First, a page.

GLOBAL ECONOMY- U.S. factory activity jumps as Europe, China struggle

Fri Mar 1, 2013 12:36pm EST

Related Topics

* U.S. ISM manufacturing index at 54.2, highest since June
2011
    * German factories grow, rest of Europe falls further behind
    * Slack demand drops Chinese output to 5-month low
    * UK manufacturing shrinks unexpectedly

    By Steven C. Johnson and Jonathan Cable
    NEW YORK/LONDON, March 1 (Reuters) - U.S. manufacturing
activity expanded last month at its fastest clip in 20 months
but Asian factories slowed and European output fell, indicating
the U.S. recovery remains on more stable footing than the rest
of the world's major economies.
    In the United States, rising demand lifted the Institute for
Supply Management's factory purchasing managers index to its
highest since mid-2011, helping the sector regain some momentum
lost in the second half of last year. But a wild card in the
U.S. recovery is the onset of wide-ranging federal spending cuts
scheduled to kick in soon.
    It was a different story elsewhere, as weak demand at home
slowed the pace of growth in China's dominant manufacturing
sector to multi-month lows while all but two members of the
17-country euro zone saw manufacturing contract.
    "It's doubtful we'll see Europe emerge as a major global
growth engine this year, therefore the burden is on the United
States and Asia, China in particular," said Dean Maki, chief
economist at Barclays Capital in New York.
    A separate survey from financial information firm Markit
showed U.S. factory growth slowed a bit in February even as a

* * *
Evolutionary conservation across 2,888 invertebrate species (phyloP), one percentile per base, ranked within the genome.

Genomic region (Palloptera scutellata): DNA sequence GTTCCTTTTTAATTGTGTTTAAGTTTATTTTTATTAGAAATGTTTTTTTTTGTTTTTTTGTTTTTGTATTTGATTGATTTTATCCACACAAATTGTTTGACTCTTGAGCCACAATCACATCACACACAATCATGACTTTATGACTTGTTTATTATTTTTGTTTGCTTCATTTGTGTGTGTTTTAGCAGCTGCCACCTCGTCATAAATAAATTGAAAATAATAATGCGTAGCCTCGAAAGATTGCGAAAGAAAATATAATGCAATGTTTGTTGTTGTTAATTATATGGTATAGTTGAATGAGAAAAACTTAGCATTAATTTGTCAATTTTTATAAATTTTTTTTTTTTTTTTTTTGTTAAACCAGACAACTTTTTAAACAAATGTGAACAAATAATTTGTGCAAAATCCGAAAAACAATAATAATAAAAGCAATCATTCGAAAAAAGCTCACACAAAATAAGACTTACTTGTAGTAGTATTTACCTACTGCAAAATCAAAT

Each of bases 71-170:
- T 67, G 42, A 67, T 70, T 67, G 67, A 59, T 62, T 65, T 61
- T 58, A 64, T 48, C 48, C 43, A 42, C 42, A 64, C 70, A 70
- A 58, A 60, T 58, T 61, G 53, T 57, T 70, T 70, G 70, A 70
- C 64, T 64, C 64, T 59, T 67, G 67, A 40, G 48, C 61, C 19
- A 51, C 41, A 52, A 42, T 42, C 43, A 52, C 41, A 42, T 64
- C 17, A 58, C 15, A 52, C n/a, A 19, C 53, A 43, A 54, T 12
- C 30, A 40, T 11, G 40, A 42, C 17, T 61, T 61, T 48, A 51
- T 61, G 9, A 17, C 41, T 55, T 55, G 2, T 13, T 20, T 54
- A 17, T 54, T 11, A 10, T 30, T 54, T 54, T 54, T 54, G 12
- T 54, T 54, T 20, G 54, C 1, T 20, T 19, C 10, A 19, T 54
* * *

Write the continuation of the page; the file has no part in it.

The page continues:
rise in new orders helped output grow at its fastest pace in
nearly a year. 
    U.S. consumer confidence also rose in February as Americans
were more optimistic about the job market. 
    The U.S. economy nearly flatlined in the last three months
of 2012 but was likely to rebound in the first quarter, with
economists expecting growth of 1.8 percent 
    But government belt-tightening in the United States could
complicate things, particularly if $85 billion in broad spending
cuts are allowed to go ahead. 
    If that happens, the International Monetary Fund said it
would likely cut its growth forecasts for the U.S. and world
economies. The IMF has the United States growing 2 percent this
year and the global economy 3.5 percent. 
    Manufacturing in Canada grew at its fastest pace in five
months in February, though that was blunted by data showing the
broader economy grew just 0.6 percent in the fourth quarter, its
worst quarterly performance in more than a year. 
    Mexican factories' output grew at the slowest clip in more
than a year in February while Brazil's manufacturing sector
expanded for a fifth straight month.
    U.S. stocks were little changed and European shares
 slipped, weighed down partly by worries about global
growth.
   
    
    ASIA WOBBLES, EUROPE, UK HURTING
    Economists hope Asia will continue to contribute positively
to global growth, though data on Friday was a setback.